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Delving into drug delivery
CAMBRIDGE, U.K. & SAN FRANCISCO—F-star, a biopharmaceutical company developing novel bispecific antibodies, has announced a collaborative agreement with Denali Therapeutics Inc., a biotechnology company focused on neurodegenerative disorders, to research and develop antibodies for the delivery of medicines across the blood-brain barrier (BBB) into the central nervous system (CNS).
John Haurum, CEO of F-star, commented, “Our Modular Antibody Technology is ideally suited to deliver biologic drugs into the central nervous system across the blood-brain barrier. Denali’s scientists are world leaders in understanding the complex mechanisms of the blood-brain barrier, and we look forward to collaborating with the team to unlock the potential of our platform and develop more efficient treatments for neurological disorders.”
The collaboration will leverage F-star’s Modular Antibody Technology and Denali’s expertise in the development of therapeutics for neurological diseases to generate Fcabs (constant Fc-domains with antigen-binding activity) that can bind to transporters in the BBB. Using the “plug-and-play” properties of the platform, these Fcabs reportedly can be rapidly inserted into any existing antibody to generate a full-size bispecific antibody (mAb²) which can both cross the BBB and bind to specific targets in the CNS. This mechanism has the potential to treat neurological diseases by acting on specific targets in the brain.
“The Modular Antibody Technology (MAT) is F-star’s proprietary technology for the rapid generation of bispecific antibodies. The MAT is the only platform enabling the creation of bispecific antibodies by introducing additional binding sites to the constant (Fc) region of an antibody to create an Fcab. The resulting Fcab is then used as a building block for other drug formats,” Haurum tells DDNews.
“In particular, an Fcab can be easily combined with the variable region (Fab) of an existing antibody to generate a full-length bispecific antibody or mAb² that retains the full structure, functionality, manufacturability and stability of a conventional monoclonal antibody. The platform allows the Fcabs binding transporters in the BBB to be rapidly inserted into any existing antibody, or other biologic drug formats,” Haurum explains. “The resulting mAb² therefore have the potential to treat a wide range of diseases within the BBB, not only neurodegenerative disorders but also, e.g., glioblastoma and inflammatory diseases. This enables us to rapidly and efficiently explore numerous target combinations and identify novel biology.”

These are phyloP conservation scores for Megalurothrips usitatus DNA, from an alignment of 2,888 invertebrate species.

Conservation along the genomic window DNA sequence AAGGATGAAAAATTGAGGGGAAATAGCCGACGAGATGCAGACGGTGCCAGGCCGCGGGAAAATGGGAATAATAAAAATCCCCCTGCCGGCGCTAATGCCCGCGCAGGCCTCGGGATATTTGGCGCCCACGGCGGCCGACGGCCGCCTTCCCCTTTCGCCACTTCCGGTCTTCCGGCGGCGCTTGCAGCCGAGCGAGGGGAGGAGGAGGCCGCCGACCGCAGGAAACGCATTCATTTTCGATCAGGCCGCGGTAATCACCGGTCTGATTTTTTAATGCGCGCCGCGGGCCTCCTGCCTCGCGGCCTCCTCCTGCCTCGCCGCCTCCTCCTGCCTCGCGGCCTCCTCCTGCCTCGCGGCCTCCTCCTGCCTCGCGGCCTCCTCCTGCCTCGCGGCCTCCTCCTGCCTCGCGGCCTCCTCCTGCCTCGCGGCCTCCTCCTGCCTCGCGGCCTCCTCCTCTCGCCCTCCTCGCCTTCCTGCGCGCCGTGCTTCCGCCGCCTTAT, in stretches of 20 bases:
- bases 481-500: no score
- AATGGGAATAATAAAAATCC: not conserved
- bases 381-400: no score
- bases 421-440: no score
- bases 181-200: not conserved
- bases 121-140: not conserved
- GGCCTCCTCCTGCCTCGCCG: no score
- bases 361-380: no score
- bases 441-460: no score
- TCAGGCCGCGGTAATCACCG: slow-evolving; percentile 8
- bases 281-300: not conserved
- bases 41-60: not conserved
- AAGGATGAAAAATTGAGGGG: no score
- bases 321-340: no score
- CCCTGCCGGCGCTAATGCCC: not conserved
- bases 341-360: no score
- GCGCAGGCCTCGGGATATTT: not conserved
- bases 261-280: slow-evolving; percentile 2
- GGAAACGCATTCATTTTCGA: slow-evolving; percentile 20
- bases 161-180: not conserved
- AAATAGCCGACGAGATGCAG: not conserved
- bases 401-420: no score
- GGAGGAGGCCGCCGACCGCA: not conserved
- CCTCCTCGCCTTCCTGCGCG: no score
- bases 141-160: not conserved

Ryan Watts, CEO of Denali, remarked that, “We are excited to partner with F-star to tackle one of the toughest problems in medicine: delivery of biologics across the blood-brain barrier. F-star’s deep expertise and proven track record of engineering novel antibodies offer a promising approach for the treatment of neurological disease.”
The agreement is with F-star Gamma Ltd., a new asset-centric vehicle in the F-star family. Under the agreement, Denali will make upfront payments to F-star totaling $6 million. Denali has the option to nominate a prespecified number of Fcab targets. F-star Gamma will also receive research funding and is eligible for technical milestone payments. In addition, Denali also has the option to acquire F-star Gamma prior to the initiation of the first Phase 1 clinical trial, in return for aggregate exercise and milestone payments to the F-star Gamma shareholders of up to $450 million. If Denali does not exercise the option to acquire F-star Gamma, it has the right to license a pre-specified number of mAb² based on each Fcab generated by F-star Gamma, in return for license fees, development, regulatory and commercial milestones payments with a potential aggregate value of $1 billion and tiered royalties on product sales.
Haurum says Denali first approached F-star with the idea for collaboration.
“They were familiar with our Modular Antibody Technology, and recognized that it was ideally suited to the development of a multispecific antibody platform to deliver therapeutics across the blood-brain barrier,” he notes. “Although Denali is a relatively new company, it brings a wealth of experience in neurological diseases, and we were excited by the opportunity of working with their scientists who are world leaders in this field. Talks started at the end of last year, and our first meeting was at the JP Morgan conference.”
According to Haurum, the partnership with Denali will allow F-star to extend its platform to neurodegenerative disease, a therapy area where there is a substantial unmet need and the opportunity to make a significant impact.
“The companies will bring together their respective capabilities to collaborate on establishing the platform; development of drugs using the platform will then be largely carried out independently,” continues Haurum. “The innovative deal structure provides Denali with the option to secure exclusive rights to the platform and the development of drugs using it through acquisition of F-star Gamma, the asset-centric vehicle housing the collaboration. If Denali does not exercise its option, both companies (Denali and F-star Gamma) will be able to exploit the platform.”